The New York Yankee dynasty came to an end in 1965. After winning five straight American League pennants and finishing atop the league standings in 14 of the previous 16 seasons, the Yankees tumbled to sixth place in the junior circuit, posting a record of only 77-85 during the regular season. New York’s final placement in the standings, which was their lowest since 1925, could be attributed in part to an aging and oft-injured core of veteran players. Mickey Mantle, Roger Maris, Elston Howard, Tony Kubek, and Jim Bouton all missed a significant amount of playing time due to injuries. Also contributing to New York’s poor showing were the subpar seasons turned in by younger veterans such as Joe Pepitone and Bobby Richardson. The Yankees’ failure to keep pace with other teams in developing talented young black players played a huge role in their fall from grace as well.
With the Yankees no longer a major factor in the junior circuit, the Minnesota Twins ascended to the top of the American League standings. After finishing the previous year tied for sixth in the league with a record of only 79-83, the Twins compiled a record of 102-60, en route to separating themselves from the second-place Chicago White Sox by seven games. The Baltimore Orioles finished third, eight games off the pace.
Despite losing Harmon Killebrew for almost two months with an injury, the Twins featured the American League’s most potent offense for the third straight year, topping the circuit with 774 runs scored. Bob Allison hit 23 homers and drove in 78 runs. Jimmie Hall hit 20 home runs, knocked in 86 runs, and batted .285. Tony Oliva won his second batting title in as many seasons, leading the league with a mark of .321. He also topped the circuit with 185 hits, and he placed among the leaders with 98 runs batted in and 97 runs scored, en route to earning a second-place finish in the A.L. MVP voting. Finishing just ahead of Oliva in the balloting was Zoilo Versalles, who had easily the finest season of his career. The Twins’ shortstop batted .273, hit 19 homers, drove in 77 runs, stole 27 bases, finished second to Oliva with 182 hits, and led the league with 126 runs scored, 12 triples, 45 doubles, and 308 total bases.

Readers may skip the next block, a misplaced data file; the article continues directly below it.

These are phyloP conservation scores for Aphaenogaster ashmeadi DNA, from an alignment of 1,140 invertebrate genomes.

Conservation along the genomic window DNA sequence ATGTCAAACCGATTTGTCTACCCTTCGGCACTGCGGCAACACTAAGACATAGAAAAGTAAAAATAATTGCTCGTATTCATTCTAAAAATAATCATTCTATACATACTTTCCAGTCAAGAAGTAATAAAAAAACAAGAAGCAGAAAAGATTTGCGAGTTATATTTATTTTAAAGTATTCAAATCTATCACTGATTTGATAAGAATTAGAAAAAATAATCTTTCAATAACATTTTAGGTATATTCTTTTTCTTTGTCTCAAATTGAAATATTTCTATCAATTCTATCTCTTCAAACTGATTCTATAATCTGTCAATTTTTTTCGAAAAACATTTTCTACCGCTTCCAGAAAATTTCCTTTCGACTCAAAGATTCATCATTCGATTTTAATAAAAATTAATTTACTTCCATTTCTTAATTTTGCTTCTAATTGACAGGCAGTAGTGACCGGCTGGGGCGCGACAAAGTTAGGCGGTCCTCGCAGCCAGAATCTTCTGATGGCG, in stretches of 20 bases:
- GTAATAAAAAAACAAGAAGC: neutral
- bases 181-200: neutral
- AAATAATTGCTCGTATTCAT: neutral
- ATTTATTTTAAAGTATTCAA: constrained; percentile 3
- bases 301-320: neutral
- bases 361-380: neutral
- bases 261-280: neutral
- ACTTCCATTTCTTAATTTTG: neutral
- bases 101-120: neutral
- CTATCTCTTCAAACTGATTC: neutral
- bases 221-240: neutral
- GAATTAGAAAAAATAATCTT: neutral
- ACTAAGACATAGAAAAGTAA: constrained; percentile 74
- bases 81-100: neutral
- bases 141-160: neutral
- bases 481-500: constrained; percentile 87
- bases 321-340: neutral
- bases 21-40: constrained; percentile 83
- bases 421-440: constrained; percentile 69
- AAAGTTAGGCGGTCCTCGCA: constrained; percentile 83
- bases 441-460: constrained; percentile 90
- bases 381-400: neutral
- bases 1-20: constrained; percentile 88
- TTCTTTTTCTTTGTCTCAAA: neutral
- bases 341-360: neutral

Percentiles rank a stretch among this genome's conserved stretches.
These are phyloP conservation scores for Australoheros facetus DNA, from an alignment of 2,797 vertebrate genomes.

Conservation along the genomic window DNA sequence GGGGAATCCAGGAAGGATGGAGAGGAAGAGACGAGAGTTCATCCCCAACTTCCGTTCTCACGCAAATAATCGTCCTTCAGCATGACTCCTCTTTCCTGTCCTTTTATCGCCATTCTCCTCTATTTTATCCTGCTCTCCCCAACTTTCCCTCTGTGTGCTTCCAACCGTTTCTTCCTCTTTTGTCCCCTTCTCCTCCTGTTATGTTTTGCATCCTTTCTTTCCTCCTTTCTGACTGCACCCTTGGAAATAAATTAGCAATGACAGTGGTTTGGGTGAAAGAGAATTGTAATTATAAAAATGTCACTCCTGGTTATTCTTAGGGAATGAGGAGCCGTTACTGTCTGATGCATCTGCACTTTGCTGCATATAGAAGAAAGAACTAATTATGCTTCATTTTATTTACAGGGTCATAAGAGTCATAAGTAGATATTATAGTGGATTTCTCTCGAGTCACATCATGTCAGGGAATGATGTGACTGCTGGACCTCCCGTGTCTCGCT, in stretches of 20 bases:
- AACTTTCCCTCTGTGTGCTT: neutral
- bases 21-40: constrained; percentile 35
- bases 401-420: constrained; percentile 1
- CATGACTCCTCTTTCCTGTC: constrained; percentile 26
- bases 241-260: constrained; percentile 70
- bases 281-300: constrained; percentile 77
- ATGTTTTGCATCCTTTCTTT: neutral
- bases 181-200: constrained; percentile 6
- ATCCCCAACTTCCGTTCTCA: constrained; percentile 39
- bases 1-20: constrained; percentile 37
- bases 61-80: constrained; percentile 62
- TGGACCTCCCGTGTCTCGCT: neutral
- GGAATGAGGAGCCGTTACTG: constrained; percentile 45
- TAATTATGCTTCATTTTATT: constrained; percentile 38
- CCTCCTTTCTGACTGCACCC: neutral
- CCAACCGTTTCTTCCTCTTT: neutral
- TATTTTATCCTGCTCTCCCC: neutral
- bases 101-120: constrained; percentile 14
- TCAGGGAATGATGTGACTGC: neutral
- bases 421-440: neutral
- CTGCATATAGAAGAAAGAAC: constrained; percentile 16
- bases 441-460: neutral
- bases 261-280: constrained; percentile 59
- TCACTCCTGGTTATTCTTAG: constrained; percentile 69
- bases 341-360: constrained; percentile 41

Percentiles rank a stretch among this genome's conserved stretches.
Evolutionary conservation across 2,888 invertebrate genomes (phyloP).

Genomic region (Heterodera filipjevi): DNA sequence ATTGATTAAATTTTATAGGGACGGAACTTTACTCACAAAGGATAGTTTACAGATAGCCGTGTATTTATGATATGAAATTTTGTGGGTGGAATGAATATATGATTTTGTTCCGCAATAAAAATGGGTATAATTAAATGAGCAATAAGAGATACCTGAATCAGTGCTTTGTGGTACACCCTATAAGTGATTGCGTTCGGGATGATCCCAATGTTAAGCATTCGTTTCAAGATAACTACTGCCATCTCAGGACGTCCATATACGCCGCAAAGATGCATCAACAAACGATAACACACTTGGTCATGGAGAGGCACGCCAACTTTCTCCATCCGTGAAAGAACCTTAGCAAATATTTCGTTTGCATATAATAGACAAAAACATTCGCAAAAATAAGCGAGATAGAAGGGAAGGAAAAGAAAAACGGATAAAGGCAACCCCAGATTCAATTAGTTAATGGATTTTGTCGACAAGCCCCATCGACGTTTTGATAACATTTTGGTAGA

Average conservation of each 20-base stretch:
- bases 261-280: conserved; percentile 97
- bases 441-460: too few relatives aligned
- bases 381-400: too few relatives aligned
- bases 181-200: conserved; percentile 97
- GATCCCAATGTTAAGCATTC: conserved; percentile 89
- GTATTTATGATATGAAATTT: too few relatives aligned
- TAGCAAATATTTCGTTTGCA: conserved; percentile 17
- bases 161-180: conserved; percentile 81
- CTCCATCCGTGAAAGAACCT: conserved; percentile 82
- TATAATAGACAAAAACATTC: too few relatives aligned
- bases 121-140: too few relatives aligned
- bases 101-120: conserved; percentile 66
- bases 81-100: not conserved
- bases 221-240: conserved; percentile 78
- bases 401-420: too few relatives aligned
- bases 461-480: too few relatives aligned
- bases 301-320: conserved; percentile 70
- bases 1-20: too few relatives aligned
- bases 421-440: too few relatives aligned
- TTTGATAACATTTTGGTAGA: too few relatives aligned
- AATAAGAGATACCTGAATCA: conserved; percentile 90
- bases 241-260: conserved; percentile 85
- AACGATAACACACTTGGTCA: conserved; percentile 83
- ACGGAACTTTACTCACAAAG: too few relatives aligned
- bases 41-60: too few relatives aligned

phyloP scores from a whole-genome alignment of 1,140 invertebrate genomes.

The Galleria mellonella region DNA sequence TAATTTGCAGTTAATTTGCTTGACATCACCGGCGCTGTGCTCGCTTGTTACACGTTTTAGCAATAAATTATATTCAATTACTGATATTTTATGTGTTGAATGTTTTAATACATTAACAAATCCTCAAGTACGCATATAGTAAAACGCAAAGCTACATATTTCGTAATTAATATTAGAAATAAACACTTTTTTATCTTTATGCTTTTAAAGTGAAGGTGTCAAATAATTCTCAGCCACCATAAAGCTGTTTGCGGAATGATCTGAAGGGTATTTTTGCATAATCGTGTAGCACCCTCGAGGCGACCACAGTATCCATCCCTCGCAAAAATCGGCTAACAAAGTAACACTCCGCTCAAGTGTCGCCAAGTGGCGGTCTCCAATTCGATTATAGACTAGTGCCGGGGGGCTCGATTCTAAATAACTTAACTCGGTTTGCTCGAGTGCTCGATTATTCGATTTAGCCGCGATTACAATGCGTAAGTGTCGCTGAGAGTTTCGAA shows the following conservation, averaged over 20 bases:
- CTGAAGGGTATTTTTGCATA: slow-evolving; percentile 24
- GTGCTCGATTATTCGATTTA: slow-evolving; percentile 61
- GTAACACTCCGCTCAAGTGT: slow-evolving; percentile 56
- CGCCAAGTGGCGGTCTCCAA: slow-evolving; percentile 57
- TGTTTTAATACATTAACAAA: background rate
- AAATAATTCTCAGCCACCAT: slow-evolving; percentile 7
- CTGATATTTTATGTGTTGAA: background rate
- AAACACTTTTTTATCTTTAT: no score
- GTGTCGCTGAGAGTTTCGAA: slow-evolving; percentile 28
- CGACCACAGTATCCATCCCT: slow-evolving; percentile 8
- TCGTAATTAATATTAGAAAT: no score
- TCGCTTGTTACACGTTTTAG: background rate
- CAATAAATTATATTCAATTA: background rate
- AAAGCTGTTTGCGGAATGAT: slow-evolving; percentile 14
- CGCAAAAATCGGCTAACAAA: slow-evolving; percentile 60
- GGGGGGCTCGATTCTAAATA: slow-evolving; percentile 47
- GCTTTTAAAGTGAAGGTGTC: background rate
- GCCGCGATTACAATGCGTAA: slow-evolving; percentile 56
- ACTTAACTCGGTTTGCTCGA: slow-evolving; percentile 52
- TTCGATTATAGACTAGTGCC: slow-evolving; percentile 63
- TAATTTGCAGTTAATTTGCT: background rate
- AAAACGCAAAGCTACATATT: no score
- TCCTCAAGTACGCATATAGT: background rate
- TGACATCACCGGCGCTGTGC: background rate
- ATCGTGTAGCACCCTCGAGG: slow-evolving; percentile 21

Minnesota’s improved pitching played an even larger role in the team’s first-place finish. The Twins finished third in the league with a team ERA of 3.14, and their staff featured two of the circuit’s top hurlers. Jim Kaat finished 18-11, with a 2.83 ERA and 264 innings pitched. Jim “Mudcat” Grant had a career year, compiling a record of 21-7, with an ERA of 3.30, 270 innings pitched, 14 complete games, and a league-leading six shutouts.
The Twins got off to a good start against the Los Angeles Dodgers in the World Series, winning the first two games in Minnesota. However, the momentum of the Series shifted when the two teams traveled to Los Angeles for the next three contests. Claude Osteen and Sandy Koufax hurled shutouts as the Dodgers swept the Twins at home, 4-0, 7-2, and 7-0. After Minnesota tied the Series with a victory in Game Six, Koufax returned to the mound on only two days’ rest for Game Seven. Allowing the Twins just three hits, the Dodger left-hander tossed his second straight shutout, clinching the Series for his team with a 2-0 win.